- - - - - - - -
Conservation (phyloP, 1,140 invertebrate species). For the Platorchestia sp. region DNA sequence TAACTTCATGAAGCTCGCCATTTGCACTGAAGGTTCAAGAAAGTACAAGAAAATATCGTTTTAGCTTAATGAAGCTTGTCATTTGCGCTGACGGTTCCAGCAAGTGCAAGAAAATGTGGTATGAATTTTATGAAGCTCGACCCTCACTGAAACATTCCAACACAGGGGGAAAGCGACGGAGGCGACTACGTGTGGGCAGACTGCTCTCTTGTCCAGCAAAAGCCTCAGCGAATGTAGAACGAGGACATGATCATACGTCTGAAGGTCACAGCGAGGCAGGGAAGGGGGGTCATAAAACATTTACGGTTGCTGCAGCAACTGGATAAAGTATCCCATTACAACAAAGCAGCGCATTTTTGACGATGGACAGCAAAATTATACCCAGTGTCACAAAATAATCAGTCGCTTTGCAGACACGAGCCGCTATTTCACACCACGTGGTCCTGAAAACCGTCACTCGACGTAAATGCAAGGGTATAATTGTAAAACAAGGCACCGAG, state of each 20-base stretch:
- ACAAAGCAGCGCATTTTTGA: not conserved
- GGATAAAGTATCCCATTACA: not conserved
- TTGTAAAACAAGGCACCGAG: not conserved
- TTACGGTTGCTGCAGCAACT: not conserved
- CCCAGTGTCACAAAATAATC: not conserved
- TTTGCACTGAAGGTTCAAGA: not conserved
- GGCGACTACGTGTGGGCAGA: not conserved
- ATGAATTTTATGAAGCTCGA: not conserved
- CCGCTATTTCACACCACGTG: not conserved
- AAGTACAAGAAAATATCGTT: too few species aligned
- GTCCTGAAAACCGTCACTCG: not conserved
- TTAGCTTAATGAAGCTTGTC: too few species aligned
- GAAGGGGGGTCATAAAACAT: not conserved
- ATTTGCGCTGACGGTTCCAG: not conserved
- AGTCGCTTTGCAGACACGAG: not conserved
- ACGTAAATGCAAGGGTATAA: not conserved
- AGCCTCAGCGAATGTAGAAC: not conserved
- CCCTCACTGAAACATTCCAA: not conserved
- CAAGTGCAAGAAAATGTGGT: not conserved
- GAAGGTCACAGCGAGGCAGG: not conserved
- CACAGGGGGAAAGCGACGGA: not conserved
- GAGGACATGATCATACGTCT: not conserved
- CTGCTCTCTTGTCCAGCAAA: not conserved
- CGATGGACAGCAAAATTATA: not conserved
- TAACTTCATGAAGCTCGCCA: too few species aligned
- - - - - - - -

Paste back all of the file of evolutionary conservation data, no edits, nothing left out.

Conservation (phyloP, 1,140 invertebrate species). For the Platorchestia sp. region DNA sequence TAACTTCATGAAGCTCGCCATTTGCACTGAAGGTTCAAGAAAGTACAAGAAAATATCGTTTTAGCTTAATGAAGCTTGTCATTTGCGCTGACGGTTCCAGCAAGTGCAAGAAAATGTGGTATGAATTTTATGAAGCTCGACCCTCACTGAAACATTCCAACACAGGGGGAAAGCGACGGAGGCGACTACGTGTGGGCAGACTGCTCTCTTGTCCAGCAAAAGCCTCAGCGAATGTAGAACGAGGACATGATCATACGTCTGAAGGTCACAGCGAGGCAGGGAAGGGGGGTCATAAAACATTTACGGTTGCTGCAGCAACTGGATAAAGTATCCCATTACAACAAAGCAGCGCATTTTTGACGATGGACAGCAAAATTATACCCAGTGTCACAAAATAATCAGTCGCTTTGCAGACACGAGCCGCTATTTCACACCACGTGGTCCTGAAAACCGTCACTCGACGTAAATGCAAGGGTATAATTGTAAAACAAGGCACCGAG, state of each 20-base stretch:
- ACAAAGCAGCGCATTTTTGA: not conserved
- GGATAAAGTATCCCATTACA: not conserved
- TTGTAAAACAAGGCACCGAG: not conserved
- TTACGGTTGCTGCAGCAACT: not conserved
- CCCAGTGTCACAAAATAATC: not conserved
- TTTGCACTGAAGGTTCAAGA: not conserved
- GGCGACTACGTGTGGGCAGA: not conserved
- ATGAATTTTATGAAGCTCGA: not conserved
- CCGCTATTTCACACCACGTG: not conserved
- AAGTACAAGAAAATATCGTT: too few species aligned
- GTCCTGAAAACCGTCACTCG: not conserved
- TTAGCTTAATGAAGCTTGTC: too few species aligned
- GAAGGGGGGTCATAAAACAT: not conserved
- ATTTGCGCTGACGGTTCCAG: not conserved
- AGTCGCTTTGCAGACACGAG: not conserved
- ACGTAAATGCAAGGGTATAA: not conserved
- AGCCTCAGCGAATGTAGAAC: not conserved
- CCCTCACTGAAACATTCCAA: not conserved
- CAAGTGCAAGAAAATGTGGT: not conserved
- GAAGGTCACAGCGAGGCAGG: not conserved
- CACAGGGGGAAAGCGACGGA: not conserved
- GAGGACATGATCATACGTCT: not conserved
- CTGCTCTCTTGTCCAGCAAA: not conserved
- CGATGGACAGCAAAATTATA: not conserved
- TAACTTCATGAAGCTCGCCA: too few species aligned